Chrissy Stephano, 39, of Ligowe in Neno was diagnosed with HIV, the virus that causes Aids, 13 years ago. Hers is a tale of the rough road people living with HIV (PLHIVs) pass in their quest for a better and healthier life.
A mother of four, Stephano has had to sacrifice her health for that of her children who are also HIV positive because, she claims, medical personnel could only give the life prolonging anti-retroviral (ARV) drugs to one member of her family, despite that each one of them needed their own dosage.
According to the 2012 PLHIV Stigma Index Malawi Country Assessment developed by the Network of People Living with HIV and Aids in Malawi (Manet+), 89.6 percent of PLHIV respondents to the survey indicated that they had children. Out of that 89.6 percent, 23.3 percent had one or more HIV-positive children.
As such, if families are denied access to treatment and ARVs, there can be serious consequences.
In the case of Stephano, the poor service delivery at her local health centre has contributed to the stigma and discrimination that she faced. She recalls a time when PLHIVs in her community used to receive ARVs in an unsuitable environment.
“This area did not have a health centre until 2005, when we in the community decided to build one. The building was opened in June 2013 and for a long time; services and treatment of patients were done at the Hunger Project building within the area,” she says.
But at times, the borrowed premises were used by the owners, which would result in drugs and various services being administered in open air.
“Some community members would laugh at us, PLHIVs, when we queued outside waiting to receive ARVs and get weighed. Some would even refuse to step on the scale, saying they were afraid of getting the virus,” says Stephano.
The 2012 stigma index of PLHIVs shows that Stephano’s case is not isolated. Nearly half of respondents (48.4 percent) reported that they had been gossiped about based on their status at least once as of 2011. A significant 35.1 percent of respondents also reported having been verbally insulted, harassed and threatened while 33.7 percent reported being excluded from social gatherings.
For Stephano, however, life maybe lighting up after the training that Malawi Health Equity Network (Mhen) conducted in her community recently.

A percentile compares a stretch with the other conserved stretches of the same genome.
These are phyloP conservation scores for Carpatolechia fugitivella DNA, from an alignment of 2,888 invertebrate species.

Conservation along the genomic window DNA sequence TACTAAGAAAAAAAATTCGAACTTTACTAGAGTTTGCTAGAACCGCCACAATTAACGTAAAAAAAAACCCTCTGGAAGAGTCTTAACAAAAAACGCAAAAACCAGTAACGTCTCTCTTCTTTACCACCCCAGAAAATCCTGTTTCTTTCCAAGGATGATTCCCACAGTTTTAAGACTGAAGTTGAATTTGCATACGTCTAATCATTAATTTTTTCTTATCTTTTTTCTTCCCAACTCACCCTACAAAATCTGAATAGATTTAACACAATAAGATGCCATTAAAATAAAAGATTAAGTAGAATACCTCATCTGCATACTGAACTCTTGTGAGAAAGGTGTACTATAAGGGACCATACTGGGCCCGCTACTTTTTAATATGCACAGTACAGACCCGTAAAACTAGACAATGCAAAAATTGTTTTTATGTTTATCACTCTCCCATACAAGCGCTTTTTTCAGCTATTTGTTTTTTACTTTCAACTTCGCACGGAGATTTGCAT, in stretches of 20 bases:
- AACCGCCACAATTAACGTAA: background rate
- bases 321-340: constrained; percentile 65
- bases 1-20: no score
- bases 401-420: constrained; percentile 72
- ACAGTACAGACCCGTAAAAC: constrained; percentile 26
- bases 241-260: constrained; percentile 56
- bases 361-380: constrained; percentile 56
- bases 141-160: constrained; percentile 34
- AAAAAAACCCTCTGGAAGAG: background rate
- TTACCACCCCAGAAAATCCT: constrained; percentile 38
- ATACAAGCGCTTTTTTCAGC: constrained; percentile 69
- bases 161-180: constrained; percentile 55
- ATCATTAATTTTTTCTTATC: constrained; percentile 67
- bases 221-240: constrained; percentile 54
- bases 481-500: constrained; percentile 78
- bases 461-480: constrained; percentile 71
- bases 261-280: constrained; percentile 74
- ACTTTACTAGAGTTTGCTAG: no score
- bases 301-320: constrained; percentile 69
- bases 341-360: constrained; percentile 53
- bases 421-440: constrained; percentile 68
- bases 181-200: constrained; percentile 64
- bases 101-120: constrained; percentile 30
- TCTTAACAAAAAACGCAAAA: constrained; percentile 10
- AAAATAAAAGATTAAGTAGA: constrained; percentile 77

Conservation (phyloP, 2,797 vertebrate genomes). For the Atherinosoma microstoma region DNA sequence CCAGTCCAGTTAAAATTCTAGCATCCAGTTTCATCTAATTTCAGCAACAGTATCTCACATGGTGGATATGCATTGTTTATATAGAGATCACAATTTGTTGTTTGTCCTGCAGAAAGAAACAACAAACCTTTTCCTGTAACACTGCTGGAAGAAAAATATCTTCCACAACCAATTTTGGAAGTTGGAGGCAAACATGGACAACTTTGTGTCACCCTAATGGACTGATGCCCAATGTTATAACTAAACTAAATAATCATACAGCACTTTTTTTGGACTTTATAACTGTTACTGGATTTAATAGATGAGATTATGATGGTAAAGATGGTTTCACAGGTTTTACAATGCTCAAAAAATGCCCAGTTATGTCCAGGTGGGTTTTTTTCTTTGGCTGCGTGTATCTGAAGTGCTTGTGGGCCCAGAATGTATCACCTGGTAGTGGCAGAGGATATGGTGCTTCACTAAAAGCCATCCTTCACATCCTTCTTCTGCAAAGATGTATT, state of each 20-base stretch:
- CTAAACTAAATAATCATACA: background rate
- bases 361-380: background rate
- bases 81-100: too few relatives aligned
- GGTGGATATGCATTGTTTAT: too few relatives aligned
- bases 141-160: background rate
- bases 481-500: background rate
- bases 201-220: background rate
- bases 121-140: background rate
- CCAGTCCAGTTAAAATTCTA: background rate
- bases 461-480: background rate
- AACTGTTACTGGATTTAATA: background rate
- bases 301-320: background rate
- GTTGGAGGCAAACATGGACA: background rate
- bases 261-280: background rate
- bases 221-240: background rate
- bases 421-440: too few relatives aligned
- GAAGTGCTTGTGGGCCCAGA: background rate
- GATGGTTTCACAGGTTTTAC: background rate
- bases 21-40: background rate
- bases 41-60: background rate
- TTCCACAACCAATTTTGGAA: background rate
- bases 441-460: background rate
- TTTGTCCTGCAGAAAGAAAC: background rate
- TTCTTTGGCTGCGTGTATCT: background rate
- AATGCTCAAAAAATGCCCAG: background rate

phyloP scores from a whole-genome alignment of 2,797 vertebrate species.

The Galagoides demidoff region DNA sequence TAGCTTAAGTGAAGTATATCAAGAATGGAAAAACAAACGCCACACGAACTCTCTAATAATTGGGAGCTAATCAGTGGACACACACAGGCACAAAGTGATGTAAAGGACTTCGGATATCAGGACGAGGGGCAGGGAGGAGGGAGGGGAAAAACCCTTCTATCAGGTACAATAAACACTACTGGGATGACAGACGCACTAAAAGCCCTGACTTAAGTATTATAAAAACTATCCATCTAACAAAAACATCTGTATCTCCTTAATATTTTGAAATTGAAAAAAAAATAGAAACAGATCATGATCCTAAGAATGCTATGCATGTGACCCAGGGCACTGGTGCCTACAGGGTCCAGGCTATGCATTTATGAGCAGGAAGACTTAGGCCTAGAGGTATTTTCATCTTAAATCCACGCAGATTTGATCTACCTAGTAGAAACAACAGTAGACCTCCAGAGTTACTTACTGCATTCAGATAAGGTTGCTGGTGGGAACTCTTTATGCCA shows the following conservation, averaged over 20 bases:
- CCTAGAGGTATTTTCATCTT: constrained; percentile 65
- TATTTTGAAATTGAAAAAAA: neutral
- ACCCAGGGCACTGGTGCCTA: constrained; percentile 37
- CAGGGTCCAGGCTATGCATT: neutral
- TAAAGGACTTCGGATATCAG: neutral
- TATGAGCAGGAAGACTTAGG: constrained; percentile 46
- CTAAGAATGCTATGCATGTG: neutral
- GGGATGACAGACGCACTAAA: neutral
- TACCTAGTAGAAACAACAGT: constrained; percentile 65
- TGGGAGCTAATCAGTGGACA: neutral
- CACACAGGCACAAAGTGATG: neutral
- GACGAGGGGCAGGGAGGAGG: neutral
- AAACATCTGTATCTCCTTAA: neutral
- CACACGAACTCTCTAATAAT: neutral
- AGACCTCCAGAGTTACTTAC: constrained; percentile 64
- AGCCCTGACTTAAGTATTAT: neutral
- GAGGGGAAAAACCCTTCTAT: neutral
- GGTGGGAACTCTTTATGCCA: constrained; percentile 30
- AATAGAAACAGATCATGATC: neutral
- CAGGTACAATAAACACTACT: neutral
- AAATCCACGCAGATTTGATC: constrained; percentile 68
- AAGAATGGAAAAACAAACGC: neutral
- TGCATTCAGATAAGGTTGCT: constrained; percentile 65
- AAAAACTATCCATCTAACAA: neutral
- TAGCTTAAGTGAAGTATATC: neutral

“We were told to fight for better service delivery and speak out against any form of discrimination and stigma. So far, we held a meeting with Traditional Authority Mlauli who advised all village heads to include us in the Farm Input Subsidy Programme (Fisp). The issue of administering drugs to only one member of the family has also been sorted because we informed the district health officer and the media who fought vigorously against it,” says Stephano.
Mlauli has, since the advocacy by PLHIVs in the area, introduced by-laws against HIV-related stigma and discrimination. Any offender is fined to pay a goat to the chief. This has resulted in a more conducive environment for PLHIVs.
The chief says they have intensified awareness messages among village heads after PLHIVs called for better care and involvement in developmental activities.
“We tell them that being HIV positive does not mean one is dead. Admittedly, PLHIVs did not receive Fisp coupons before, but since the meeting all chiefs are now including them, which is a positive stride against HIV stigma and discrimination,” said Mlauli.
Mhen embarked on the sensitisation project following increased reports of HIV stigma and discrimination and lack of proper health care to PLHIV. The five year project—from 2011 to 2016— aims at increasing access to treatment and accountability for PLHIVs.
Mhen project manager Lloyd Mtalimanja says the project has improved lives of people like Stephano who would have been suffering in silence. So far, it is being implemented in four districts—Mangochi, Neno, Chikhwawa and Nkhata Bay, all of which have made positive strides, according to Mtalimanja.
“Our training has had a positive impact. The health centre in Ligowe has also been opened which is helping PLHIVs receive medication in a private and respectable environment, thereby respecting their right to confidentiality,” says Mtalimanja.
While the story of Stephano may have a happy ending, statistics of PLHIVs being stigmatised and discriminated against show there is a lot to be done to achieve the three zeros target set by UNAids in the fight against HIV and Aids which are zero discrimination, zero new infections and zero HIV-related deaths.